If you project the iPad onto a screen (you can do this by plugging the iPad into the projector, or using Reflector 2 or Apple TV to mirror the iPad), you can have the class create a guided musical creation as you saw in the video above. You can set up a form and have each student come to the iPad to add a sound to create the composition. If you go to the “About” section, it has a story about how a cartoon alien accidentally destroyed earth and you are using this app to create a new environment on earth. If that is too scary for your children, skip the “About” section and use the app as is for creating music.
One note: When I use apps like these, I tend to hardwire my iPad into the projector. When I use Reflector 2 or Apple TV, the streaming is not consistent. When I hardwire, the app will work consistently.
How to Use This App in a Classroom with a Few Devices (Grades 2 and up)
If you have access to a few iOS devices, you can set up stations around the room. One station could have SoundForest with the activity being that each student creates a portion of the environment. Students could also create the B, C, D, E, etc sections to a Rondo Form where you created the A Section. Before the class, you would create an A section and have the app open to that creation when the students visit the station.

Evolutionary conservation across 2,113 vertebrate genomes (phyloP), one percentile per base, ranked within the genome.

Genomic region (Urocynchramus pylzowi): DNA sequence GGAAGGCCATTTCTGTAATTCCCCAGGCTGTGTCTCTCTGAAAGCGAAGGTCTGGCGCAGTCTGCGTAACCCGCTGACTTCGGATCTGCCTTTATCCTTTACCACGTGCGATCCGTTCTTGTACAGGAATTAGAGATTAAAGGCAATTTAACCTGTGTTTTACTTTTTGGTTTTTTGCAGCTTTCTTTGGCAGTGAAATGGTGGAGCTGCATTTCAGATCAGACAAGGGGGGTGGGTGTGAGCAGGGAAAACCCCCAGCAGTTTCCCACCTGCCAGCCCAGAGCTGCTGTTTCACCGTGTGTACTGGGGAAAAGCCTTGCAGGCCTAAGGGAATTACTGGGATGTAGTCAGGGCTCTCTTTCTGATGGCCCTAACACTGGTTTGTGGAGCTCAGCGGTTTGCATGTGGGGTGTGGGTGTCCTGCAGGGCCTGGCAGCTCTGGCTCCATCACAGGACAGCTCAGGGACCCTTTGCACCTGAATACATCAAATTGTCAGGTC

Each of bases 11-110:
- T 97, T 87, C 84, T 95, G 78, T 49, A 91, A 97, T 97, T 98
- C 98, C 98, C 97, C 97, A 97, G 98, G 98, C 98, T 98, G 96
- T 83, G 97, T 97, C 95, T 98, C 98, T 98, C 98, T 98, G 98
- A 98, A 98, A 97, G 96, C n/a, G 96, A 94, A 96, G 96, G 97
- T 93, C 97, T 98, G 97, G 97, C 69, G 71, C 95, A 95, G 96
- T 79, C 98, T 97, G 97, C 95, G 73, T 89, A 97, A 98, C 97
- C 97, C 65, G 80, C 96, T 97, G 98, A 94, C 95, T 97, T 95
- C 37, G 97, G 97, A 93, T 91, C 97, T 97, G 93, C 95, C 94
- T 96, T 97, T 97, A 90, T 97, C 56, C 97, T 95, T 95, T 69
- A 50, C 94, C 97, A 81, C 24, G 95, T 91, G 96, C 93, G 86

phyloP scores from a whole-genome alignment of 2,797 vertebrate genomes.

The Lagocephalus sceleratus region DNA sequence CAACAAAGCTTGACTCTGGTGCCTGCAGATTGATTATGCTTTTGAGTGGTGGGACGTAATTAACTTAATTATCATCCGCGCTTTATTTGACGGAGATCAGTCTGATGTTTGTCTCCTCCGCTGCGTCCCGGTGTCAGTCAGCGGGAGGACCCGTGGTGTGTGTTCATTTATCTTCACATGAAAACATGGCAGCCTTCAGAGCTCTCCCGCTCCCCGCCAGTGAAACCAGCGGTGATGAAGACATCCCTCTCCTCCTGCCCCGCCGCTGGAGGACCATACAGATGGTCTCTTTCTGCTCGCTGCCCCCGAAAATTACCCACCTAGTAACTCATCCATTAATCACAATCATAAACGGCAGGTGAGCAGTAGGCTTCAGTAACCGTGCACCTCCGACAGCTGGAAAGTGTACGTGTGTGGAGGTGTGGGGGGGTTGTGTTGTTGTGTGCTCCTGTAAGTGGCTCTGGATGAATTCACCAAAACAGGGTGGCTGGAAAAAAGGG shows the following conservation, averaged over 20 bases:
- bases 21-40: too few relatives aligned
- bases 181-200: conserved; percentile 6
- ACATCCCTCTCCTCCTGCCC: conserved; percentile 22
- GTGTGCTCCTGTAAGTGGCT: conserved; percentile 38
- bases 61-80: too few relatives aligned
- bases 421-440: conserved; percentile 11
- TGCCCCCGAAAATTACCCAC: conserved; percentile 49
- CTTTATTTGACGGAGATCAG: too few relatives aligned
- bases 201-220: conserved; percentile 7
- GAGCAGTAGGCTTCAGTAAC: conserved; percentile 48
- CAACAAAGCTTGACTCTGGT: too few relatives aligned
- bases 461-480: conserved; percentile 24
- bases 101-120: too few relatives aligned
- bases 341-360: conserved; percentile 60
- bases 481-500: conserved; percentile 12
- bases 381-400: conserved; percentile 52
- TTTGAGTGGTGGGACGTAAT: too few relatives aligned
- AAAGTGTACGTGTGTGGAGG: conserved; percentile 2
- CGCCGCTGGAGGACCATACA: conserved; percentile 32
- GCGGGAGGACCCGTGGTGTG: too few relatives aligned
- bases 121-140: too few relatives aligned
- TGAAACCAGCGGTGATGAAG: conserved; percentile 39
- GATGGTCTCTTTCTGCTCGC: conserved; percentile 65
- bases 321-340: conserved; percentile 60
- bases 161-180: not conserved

You could also place the app on each iPad and assign groups to the iPads. The instructions would be to create a song in a guided form or to create an ostinato to an improvisation that involves percussion or pitched instruments and rhythm patterns. In addition, they could be assigned to create loops and describe the shapes and sounds they used to create the loops.
How to Use This App in a 1:1 Classroom (Grades K and up)
In a 1:1 elementary music classroom, you can assign an activity where the students create a beautiful environment with the trees and shapes. Once created, the students share their reflections about why they used those shapes. Seesaw extension: Using Seesaw? Help the students use the Screen Recording Tool (iOS 11) to screen record their creations. This automatically saves to the photo library. In Seesaw, they can upload the video to their journal and write a reflection (or you could write it for them depending on the age) about their creation.